Finding myself in the Middle East

Thursday, April 29, 2010

Stuff and Nonsense

When huricane Katrina hit, with all of its horrible destruction and devastation, the second thought that accured to me (the first one being, OMG! of course) was the weird and chilling idea that the people who were killed had been murdered by their own things.

That is to say, their own stuff flew in the air and killed them and in effect caused all of the horrors that they are still facing today.

Stuff. We have so much stuff. Furniture and pots and lipsticks and files. Food and mugs and books and linens. And as I'm packing (not very well at the moment, since I am actually BLOGGING and not packing at all, you see) I think the weirdest thing is--we are getting along fine right now. Okay, pasta for dinner is not ideal, and I never want to see another peanut-butter and jelly sandwich, but if we are okay--WHAT IN THE WORLD IS IN ALL OF THESE BOXES? I'm tempted to light the whole stack on fire and see if I even notice.

Except for the toys, I think, since Princess and Coco-pop are wandering around the apartment like two little lost kittens, looking for balls of yarn. (If kittens, ya know, in some kind of parallel-infinite-possibility universe threw tantrums and asked impossible questions, that comparison would be perfectly apt.)

When I was growing up, I had so little space to call my own that I became a tosser. If I didn't need it, into the garbage it went. I even (though I regret it now) burned (I was a kind of dramatic teenager) all 20 of my journals that I had accumulated over high school. My motto for cleaning, gleaned from the wisdom of my mother who raised 10 kids in a four bedroom house, is when it comes to tossing, "it only hurts for a second."

Outdoorsman, on the other hand, is nostalgic. He keeps things. (But Di, it's The Very First Discman that I ever bought!) It's very sweet, actually, but I think that he needs a Man Cave in the basement instead of random keter drawers filled with things that I have no idea what to do with. The problem with a Man Cave in the basement is that most apartments don't come with basements. Oh well. I think that there is some unwritten law, somewhere, that marriage is composed of two people--one who cannot sleep with the windows shut, and one who cannot sleep with the windows open. Ditto on the keeper/tosser thing, I think.

Except I think that in spirit, he is ready now, too, for a clean new start. Especially after packing 60 boxes in 4 days. Maybe I can sort of pay the mover to drop some strategically placed boxes...

NO. That would be totally wrong.


Edited to Add:

I found the rule! I found the rule! It is not unwritten after all, and is in fact written brilliantly by Ogden Nash. Here 'tis:


How wise I am to have instructed the butler to instruct the
first footman to instruct the second footman to instruct
the doorman to order my carriage;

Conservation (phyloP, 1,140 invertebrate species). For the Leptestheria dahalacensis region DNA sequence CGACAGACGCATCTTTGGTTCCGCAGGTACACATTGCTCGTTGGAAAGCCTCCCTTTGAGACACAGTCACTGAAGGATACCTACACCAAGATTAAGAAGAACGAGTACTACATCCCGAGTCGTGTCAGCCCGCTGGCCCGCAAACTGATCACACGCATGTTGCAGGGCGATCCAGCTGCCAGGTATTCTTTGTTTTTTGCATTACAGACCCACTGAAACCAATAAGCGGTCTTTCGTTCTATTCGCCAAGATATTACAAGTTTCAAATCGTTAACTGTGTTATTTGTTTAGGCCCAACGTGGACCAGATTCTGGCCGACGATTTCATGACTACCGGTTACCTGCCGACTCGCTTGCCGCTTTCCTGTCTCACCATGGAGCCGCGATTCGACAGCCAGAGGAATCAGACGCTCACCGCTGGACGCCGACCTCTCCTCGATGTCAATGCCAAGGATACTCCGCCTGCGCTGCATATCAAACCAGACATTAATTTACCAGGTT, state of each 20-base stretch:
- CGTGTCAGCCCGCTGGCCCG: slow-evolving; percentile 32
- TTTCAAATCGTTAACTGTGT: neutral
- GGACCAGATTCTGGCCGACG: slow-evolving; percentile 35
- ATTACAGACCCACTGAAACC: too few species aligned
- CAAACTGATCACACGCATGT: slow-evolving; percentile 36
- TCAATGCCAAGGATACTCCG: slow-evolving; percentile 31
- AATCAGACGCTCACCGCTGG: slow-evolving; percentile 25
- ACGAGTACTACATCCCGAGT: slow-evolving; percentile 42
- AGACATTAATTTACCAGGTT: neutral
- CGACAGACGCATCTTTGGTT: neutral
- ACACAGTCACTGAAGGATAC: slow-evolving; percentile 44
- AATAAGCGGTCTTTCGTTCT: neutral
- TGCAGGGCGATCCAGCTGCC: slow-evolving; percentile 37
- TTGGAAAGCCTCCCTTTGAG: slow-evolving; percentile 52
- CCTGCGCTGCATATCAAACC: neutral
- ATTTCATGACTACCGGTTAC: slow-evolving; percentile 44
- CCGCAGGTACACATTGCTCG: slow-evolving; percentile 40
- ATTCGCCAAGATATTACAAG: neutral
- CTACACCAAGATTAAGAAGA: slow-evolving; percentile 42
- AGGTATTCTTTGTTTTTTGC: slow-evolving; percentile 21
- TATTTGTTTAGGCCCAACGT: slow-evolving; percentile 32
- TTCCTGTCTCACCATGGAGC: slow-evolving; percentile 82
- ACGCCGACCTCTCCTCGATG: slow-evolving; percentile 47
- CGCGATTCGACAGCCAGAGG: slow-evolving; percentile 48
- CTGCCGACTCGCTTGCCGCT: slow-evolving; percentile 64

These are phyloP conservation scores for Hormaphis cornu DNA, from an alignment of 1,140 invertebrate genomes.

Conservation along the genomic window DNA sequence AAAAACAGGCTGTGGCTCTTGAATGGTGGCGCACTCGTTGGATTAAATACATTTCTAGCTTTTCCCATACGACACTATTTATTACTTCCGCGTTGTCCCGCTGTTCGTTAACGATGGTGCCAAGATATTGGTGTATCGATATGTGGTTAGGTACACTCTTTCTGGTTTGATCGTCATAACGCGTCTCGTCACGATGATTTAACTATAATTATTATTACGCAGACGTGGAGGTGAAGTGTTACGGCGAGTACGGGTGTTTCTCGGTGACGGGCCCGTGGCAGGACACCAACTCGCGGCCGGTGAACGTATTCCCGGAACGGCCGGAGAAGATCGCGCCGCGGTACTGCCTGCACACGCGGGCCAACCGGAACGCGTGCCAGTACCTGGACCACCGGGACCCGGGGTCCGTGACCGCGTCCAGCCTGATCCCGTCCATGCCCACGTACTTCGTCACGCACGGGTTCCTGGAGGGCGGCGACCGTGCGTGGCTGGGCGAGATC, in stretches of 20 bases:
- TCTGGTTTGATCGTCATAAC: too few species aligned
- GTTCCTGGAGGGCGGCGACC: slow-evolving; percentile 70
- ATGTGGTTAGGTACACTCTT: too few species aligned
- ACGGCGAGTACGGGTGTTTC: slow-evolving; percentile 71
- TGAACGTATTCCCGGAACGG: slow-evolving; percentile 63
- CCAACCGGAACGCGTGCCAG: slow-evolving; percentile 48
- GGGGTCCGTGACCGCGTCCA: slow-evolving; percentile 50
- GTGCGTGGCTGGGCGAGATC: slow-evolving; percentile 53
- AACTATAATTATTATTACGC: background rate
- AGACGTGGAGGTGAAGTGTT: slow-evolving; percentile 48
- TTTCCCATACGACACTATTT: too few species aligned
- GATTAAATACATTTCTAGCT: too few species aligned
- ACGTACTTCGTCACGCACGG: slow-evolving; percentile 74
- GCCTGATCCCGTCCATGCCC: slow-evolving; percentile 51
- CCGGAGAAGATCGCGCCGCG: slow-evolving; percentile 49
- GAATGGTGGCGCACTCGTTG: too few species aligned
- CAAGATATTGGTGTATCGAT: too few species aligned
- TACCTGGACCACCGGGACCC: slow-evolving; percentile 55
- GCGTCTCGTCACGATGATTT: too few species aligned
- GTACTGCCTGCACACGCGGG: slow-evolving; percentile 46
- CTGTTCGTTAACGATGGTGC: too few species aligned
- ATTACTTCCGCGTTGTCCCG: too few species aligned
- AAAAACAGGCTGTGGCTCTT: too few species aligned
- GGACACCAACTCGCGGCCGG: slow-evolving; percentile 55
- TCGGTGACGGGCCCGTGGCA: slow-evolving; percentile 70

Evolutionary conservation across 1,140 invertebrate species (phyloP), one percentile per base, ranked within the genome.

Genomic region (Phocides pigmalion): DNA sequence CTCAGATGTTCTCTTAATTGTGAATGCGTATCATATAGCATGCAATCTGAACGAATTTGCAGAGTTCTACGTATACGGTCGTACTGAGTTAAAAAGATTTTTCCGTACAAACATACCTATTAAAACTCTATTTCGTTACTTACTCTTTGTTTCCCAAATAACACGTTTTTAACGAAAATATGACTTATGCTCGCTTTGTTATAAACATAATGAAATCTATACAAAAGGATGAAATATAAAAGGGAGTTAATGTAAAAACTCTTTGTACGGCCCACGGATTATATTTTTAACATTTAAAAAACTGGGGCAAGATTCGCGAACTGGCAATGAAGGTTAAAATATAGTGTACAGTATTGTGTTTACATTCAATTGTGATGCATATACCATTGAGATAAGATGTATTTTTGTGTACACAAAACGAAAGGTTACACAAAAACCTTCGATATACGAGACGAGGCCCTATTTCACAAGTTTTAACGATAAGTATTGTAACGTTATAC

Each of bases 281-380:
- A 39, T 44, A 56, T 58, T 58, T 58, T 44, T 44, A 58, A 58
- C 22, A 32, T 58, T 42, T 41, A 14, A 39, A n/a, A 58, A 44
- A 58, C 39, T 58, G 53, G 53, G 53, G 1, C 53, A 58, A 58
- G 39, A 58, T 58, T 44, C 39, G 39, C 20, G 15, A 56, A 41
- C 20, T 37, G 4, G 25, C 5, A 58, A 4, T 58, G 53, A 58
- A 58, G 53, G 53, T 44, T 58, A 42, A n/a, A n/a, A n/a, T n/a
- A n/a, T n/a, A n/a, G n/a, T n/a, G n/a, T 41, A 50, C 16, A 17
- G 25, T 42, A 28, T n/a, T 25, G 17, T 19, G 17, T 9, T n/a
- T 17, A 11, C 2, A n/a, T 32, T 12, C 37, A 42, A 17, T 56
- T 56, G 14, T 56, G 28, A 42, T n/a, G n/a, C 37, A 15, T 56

I am about to volunteer a definition of marriage.
Just as I know that there are two Hagens, Walter and Copen,
I know that marriage is a legal and religious alliance entered
into by a man who can't sleep with the window shut and
a woman who can't sleep with the window open.
Moreover just as I am unsure of the difference between flora
and fauna and flotsam and jetsam
I am quite sure that marriage is the alliance of two people one
of whom never remembers birthdays and the other never
And he refuses to believe there is a leak in the water pipe or
the gas pipe and she is convinced she is about to asphyxiate
or drown,
And she says Quick get up and get my hairbrushes off the
window sill, it's raining in, and he replies Oh they're all
right, it's only raining straight down.
That is why marriage is so much more interesting than divorce,
Because it's the only known example of the happy meeting of
the immovable object and the irresistible force.
So I hope husbands and wives will continue to debate and
combat over everything debatable and combatable,
Because I believe a little incompatibility is the spice of life,
particularly if he has income and she is pattable.

Tuesday, April 27, 2010

Brave New World

When we first came to look at this apartment, we realized a couple of things about it. One, the rent was really cheep, which was the reason we were looking at the apartment in the first place. Two, it had two bedrooms, one more than what we had until then. And three, that we could make this place into a home with a bit (okay, a lot) of scrubbing and a bunch of love.

So, we did. Scrubbed it and loved in it and hung up a few paintings. It's in a good location, we have good neighbors, a comfy leather couch, and all was well. Until this year, when we realized that we were outgrowing it and needed a third bedroom. We found a new apartment, and even though it was in the middle of our contract, we figured it was a good time of year for moving, and we would have no problem finding someone to take our current apartment off our hands.

That's when we realized, for the first time, the fourth thing about our apartment.

It's gross.